At the risk of losing my thread, I must also point out that this pusillanimous desire to be ruled in one’s innermost self is closely connected to the religious idea that the world we inhabit is a mere vale of tears, something to be got past–and got rid of–en route to our celestial destinies. A world that ensconces unworthy, second-rate selves is itself unworthy and second rate. The all-too-common religious attitude that welcomes fire and deluge is an outgrowth of this sickly world view.

Anyone who exudes an angelic assurance that the only life worth having is the one beyond the grave fundamentally devalues this life and is living in bad faith all the time.

This world, they believe, is only a fraudulent version of the “proper” world to come. Correspondingly, we are only fraudulent versions of persons. We don’t count.  This attitude, I believe, is an outrage. Don’t let the religious come at you with their obsequious-sounding offers of succor and grace. Their story–a revenge fantasy–is essentially that there was once a conspiracy to ruin humanity and it worked. They, however, can sell you a path to higher consciousness about this conspiracy. You can even rise to master it, but by abasing yourself before a dictator who condmened you to wretchedness before you were born. No mainstream religions are really much better than Scientology in this regard. They all ask you to start by hating yourself.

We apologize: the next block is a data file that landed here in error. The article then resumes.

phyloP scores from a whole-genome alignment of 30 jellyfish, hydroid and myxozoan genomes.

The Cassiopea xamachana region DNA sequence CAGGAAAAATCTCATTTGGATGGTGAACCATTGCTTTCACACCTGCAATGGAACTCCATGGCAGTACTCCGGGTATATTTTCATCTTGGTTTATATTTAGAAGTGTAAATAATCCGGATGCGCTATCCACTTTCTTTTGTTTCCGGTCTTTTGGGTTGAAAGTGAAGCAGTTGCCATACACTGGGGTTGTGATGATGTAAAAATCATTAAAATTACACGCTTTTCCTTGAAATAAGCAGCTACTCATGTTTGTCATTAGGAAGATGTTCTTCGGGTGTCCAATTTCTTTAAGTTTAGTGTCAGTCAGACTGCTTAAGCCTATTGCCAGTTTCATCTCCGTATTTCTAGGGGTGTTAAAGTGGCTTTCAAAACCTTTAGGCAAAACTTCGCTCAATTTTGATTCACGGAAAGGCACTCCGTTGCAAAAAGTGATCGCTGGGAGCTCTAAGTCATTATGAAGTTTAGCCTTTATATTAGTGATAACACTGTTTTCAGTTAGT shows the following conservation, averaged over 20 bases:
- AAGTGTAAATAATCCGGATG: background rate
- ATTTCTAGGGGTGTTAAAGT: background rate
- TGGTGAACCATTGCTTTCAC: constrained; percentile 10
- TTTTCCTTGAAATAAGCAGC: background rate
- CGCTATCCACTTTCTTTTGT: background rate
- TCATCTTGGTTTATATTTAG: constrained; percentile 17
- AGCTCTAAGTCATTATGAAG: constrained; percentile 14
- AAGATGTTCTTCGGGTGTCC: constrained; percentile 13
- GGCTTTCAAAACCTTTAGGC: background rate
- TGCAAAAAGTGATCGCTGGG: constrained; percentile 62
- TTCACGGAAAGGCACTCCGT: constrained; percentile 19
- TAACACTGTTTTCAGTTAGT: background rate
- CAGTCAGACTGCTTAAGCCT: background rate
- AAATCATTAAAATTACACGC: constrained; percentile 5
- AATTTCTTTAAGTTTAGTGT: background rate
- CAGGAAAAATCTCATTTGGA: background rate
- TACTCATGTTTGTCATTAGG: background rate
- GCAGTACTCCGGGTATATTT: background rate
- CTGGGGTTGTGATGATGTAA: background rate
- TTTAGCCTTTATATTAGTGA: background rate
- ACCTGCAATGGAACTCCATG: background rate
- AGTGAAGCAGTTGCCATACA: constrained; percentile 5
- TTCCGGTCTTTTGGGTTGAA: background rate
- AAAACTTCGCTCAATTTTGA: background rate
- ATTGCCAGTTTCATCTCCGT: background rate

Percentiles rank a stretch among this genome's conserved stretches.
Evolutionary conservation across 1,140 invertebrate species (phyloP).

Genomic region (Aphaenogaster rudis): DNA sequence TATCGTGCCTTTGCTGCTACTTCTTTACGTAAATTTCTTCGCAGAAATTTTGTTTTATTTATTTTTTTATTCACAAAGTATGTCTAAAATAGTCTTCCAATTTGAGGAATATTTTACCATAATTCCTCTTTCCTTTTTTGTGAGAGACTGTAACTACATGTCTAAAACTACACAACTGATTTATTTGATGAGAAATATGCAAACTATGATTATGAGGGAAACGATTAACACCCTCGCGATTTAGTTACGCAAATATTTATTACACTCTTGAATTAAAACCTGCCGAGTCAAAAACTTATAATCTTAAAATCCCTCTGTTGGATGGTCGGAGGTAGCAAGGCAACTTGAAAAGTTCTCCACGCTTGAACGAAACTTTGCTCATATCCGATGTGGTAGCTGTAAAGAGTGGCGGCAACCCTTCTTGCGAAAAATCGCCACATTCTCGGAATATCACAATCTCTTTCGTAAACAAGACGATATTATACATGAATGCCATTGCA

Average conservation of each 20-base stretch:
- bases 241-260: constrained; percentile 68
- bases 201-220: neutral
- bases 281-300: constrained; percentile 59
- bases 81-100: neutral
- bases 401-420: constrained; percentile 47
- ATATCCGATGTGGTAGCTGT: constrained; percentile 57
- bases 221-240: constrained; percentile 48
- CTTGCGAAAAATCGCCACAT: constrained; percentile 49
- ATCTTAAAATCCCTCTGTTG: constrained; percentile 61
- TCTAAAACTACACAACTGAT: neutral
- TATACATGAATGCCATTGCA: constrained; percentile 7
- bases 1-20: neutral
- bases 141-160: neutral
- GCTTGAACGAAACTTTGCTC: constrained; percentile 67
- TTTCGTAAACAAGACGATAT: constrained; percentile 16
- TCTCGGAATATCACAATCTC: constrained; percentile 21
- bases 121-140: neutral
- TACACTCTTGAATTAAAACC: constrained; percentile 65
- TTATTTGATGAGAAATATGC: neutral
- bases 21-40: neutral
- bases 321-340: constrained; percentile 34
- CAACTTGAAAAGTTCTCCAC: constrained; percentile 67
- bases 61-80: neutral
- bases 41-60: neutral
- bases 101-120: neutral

If there is anything worse than accepting that you should hate yourelf, it is the logical corrolary that your fellows, all seven billion of them, are also worthy of self-hatred. An outlook as monstrous as this calls for solidarity in opposition. Humans must find a way to stand up to the idea that an illiterate shaman can cast us out of our tribe.

Back, now, to the action of 1984‘s first chapter. This passage continues the one started above dealing with throughtcrime. It is Orwell’s depiction of what it is like to be cast out of Oceania’s  leading tribe of Ingsoc, or English Socialism:

It was always at night–the arrests invariably happened at night. The sudden jerk out of sleep, the rough hand shaking your shoulder, the lights glaring in your eyes, the ring of hard faces round the bed. In the vast majority of cases there was no trial, no report of the arrest. People simply disappeared, always during the night. Your name was removed from the registers, every record of everything you had ever done was wiped out, your one-time existence was denied and then forgotten. You were abolished, annihilated: vaporized was the usual word.